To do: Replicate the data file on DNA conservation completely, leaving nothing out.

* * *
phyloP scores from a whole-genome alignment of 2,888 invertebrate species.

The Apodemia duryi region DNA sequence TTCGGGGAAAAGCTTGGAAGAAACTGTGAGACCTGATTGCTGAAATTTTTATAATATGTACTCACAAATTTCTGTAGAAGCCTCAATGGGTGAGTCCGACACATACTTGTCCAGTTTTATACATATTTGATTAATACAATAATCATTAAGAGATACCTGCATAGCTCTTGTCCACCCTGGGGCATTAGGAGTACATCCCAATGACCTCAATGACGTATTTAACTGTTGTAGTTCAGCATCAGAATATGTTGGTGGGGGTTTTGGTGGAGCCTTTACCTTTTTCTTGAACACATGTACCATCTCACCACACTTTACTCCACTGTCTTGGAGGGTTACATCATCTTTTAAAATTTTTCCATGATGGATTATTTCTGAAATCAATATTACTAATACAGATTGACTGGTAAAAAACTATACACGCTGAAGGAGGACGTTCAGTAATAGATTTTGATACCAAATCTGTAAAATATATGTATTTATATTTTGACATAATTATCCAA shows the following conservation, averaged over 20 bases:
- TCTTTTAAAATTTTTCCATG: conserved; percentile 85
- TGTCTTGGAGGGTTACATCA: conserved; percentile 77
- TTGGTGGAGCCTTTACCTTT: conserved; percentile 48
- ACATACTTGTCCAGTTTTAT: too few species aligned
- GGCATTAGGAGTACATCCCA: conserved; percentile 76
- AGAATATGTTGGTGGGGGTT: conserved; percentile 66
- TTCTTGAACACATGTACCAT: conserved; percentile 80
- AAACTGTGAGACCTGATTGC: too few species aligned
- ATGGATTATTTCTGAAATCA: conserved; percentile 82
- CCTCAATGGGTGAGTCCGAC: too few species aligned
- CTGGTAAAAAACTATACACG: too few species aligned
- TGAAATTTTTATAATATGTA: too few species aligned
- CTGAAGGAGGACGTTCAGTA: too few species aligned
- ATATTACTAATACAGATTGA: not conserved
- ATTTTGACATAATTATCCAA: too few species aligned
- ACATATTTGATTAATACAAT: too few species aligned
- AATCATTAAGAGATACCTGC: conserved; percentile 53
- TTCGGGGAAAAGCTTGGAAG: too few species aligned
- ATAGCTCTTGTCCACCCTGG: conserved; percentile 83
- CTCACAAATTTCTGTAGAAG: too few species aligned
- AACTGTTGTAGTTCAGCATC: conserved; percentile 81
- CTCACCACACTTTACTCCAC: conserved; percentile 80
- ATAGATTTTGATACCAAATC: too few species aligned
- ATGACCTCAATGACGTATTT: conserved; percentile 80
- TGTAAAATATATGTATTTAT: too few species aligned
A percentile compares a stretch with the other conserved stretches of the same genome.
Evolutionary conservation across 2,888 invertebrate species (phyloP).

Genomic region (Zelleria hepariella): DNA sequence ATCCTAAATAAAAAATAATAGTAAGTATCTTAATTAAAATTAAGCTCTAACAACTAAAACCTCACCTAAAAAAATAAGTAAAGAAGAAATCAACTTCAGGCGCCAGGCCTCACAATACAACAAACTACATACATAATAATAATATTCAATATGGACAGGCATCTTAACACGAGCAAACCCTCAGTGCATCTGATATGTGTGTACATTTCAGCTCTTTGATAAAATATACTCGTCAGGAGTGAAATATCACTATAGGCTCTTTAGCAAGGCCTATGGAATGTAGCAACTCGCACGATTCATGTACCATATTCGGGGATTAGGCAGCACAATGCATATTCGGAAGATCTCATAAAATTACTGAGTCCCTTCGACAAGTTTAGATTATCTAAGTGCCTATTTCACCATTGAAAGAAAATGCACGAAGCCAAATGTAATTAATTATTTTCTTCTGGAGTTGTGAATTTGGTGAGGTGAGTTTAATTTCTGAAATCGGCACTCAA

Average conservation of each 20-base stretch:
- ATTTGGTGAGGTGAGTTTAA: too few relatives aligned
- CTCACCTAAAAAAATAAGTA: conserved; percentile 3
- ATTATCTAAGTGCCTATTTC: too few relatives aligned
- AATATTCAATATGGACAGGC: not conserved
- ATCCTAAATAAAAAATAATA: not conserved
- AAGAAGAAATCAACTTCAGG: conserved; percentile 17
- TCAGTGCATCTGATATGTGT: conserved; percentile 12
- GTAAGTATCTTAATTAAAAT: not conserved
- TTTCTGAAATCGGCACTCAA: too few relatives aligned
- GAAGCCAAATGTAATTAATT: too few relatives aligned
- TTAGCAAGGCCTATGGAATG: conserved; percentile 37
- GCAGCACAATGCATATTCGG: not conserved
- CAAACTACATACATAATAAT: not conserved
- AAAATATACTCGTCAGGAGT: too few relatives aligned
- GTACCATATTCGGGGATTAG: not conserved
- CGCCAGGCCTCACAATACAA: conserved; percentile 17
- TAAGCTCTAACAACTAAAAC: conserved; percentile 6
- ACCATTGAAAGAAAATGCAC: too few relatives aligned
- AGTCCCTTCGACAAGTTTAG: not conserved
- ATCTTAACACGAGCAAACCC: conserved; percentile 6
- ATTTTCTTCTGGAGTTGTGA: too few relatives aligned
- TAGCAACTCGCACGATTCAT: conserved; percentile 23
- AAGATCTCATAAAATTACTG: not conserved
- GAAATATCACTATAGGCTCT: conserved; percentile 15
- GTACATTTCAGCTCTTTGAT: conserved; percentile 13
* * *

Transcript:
phyloP scores from a whole-genome alignment of 2,888 invertebrate species.

The Apodemia duryi region DNA sequence TTCGGGGAAAAGCTTGGAAGAAACTGTGAGACCTGATTGCTGAAATTTTTATAATATGTACTCACAAATTTCTGTAGAAGCCTCAATGGGTGAGTCCGACACATACTTGTCCAGTTTTATACATATTTGATTAATACAATAATCATTAAGAGATACCTGCATAGCTCTTGTCCACCCTGGGGCATTAGGAGTACATCCCAATGACCTCAATGACGTATTTAACTGTTGTAGTTCAGCATCAGAATATGTTGGTGGGGGTTTTGGTGGAGCCTTTACCTTTTTCTTGAACACATGTACCATCTCACCACACTTTACTCCACTGTCTTGGAGGGTTACATCATCTTTTAAAATTTTTCCATGATGGATTATTTCTGAAATCAATATTACTAATACAGATTGACTGGTAAAAAACTATACACGCTGAAGGAGGACGTTCAGTAATAGATTTTGATACCAAATCTGTAAAATATATGTATTTATATTTTGACATAATTATCCAA shows the following conservation, averaged over 20 bases:
- TCTTTTAAAATTTTTCCATG: conserved; percentile 85
- TGTCTTGGAGGGTTACATCA: conserved; percentile 77
- TTGGTGGAGCCTTTACCTTT: conserved; percentile 48
- ACATACTTGTCCAGTTTTAT: too few species aligned
- GGCATTAGGAGTACATCCCA: conserved; percentile 76
- AGAATATGTTGGTGGGGGTT: conserved; percentile 66
- TTCTTGAACACATGTACCAT: conserved; percentile 80
- AAACTGTGAGACCTGATTGC: too few species aligned
- ATGGATTATTTCTGAAATCA: conserved; percentile 82
- CCTCAATGGGTGAGTCCGAC: too few species aligned
- CTGGTAAAAAACTATACACG: too few species aligned
- TGAAATTTTTATAATATGTA: too few species aligned
- CTGAAGGAGGACGTTCAGTA: too few species aligned
- ATATTACTAATACAGATTGA: not conserved
- ATTTTGACATAATTATCCAA: too few species aligned
- ACATATTTGATTAATACAAT: too few species aligned
- AATCATTAAGAGATACCTGC: conserved; percentile 53
- TTCGGGGAAAAGCTTGGAAG: too few species aligned
- ATAGCTCTTGTCCACCCTGG: conserved; percentile 83
- CTCACAAATTTCTGTAGAAG: too few species aligned
- AACTGTTGTAGTTCAGCATC: conserved; percentile 81
- CTCACCACACTTTACTCCAC: conserved; percentile 80
- ATAGATTTTGATACCAAATC: too few species aligned
- ATGACCTCAATGACGTATTT: conserved; percentile 80
- TGTAAAATATATGTATTTAT: too few species aligned
A percentile compares a stretch with the other conserved stretches of the same genome.
Evolutionary conservation across 2,888 invertebrate species (phyloP).

Genomic region (Zelleria hepariella): DNA sequence ATCCTAAATAAAAAATAATAGTAAGTATCTTAATTAAAATTAAGCTCTAACAACTAAAACCTCACCTAAAAAAATAAGTAAAGAAGAAATCAACTTCAGGCGCCAGGCCTCACAATACAACAAACTACATACATAATAATAATATTCAATATGGACAGGCATCTTAACACGAGCAAACCCTCAGTGCATCTGATATGTGTGTACATTTCAGCTCTTTGATAAAATATACTCGTCAGGAGTGAAATATCACTATAGGCTCTTTAGCAAGGCCTATGGAATGTAGCAACTCGCACGATTCATGTACCATATTCGGGGATTAGGCAGCACAATGCATATTCGGAAGATCTCATAAAATTACTGAGTCCCTTCGACAAGTTTAGATTATCTAAGTGCCTATTTCACCATTGAAAGAAAATGCACGAAGCCAAATGTAATTAATTATTTTCTTCTGGAGTTGTGAATTTGGTGAGGTGAGTTTAATTTCTGAAATCGGCACTCAA

Average conservation of each 20-base stretch:
- ATTTGGTGAGGTGAGTTTAA: too few relatives aligned
- CTCACCTAAAAAAATAAGTA: conserved; percentile 3
- ATTATCTAAGTGCCTATTTC: too few relatives aligned
- AATATTCAATATGGACAGGC: not conserved
- ATCCTAAATAAAAAATAATA: not conserved
- AAGAAGAAATCAACTTCAGG: conserved; percentile 17
- TCAGTGCATCTGATATGTGT: conserved; percentile 12
- GTAAGTATCTTAATTAAAAT: not conserved
- TTTCTGAAATCGGCACTCAA: too few relatives aligned
- GAAGCCAAATGTAATTAATT: too few relatives aligned
- TTAGCAAGGCCTATGGAATG: conserved; percentile 37
- GCAGCACAATGCATATTCGG: not conserved
- CAAACTACATACATAATAAT: not conserved
- AAAATATACTCGTCAGGAGT: too few relatives aligned
- GTACCATATTCGGGGATTAG: not conserved
- CGCCAGGCCTCACAATACAA: conserved; percentile 17
- TAAGCTCTAACAACTAAAAC: conserved; percentile 6
- ACCATTGAAAGAAAATGCAC: too few relatives aligned
- AGTCCCTTCGACAAGTTTAG: not conserved
- ATCTTAACACGAGCAAACCC: conserved; percentile 6
- ATTTTCTTCTGGAGTTGTGA: too few relatives aligned
- TAGCAACTCGCACGATTCAT: conserved; percentile 23
- AAGATCTCATAAAATTACTG: not conserved
- GAAATATCACTATAGGCTCT: conserved; percentile 15
- GTACATTTCAGCTCTTTGAT: conserved; percentile 13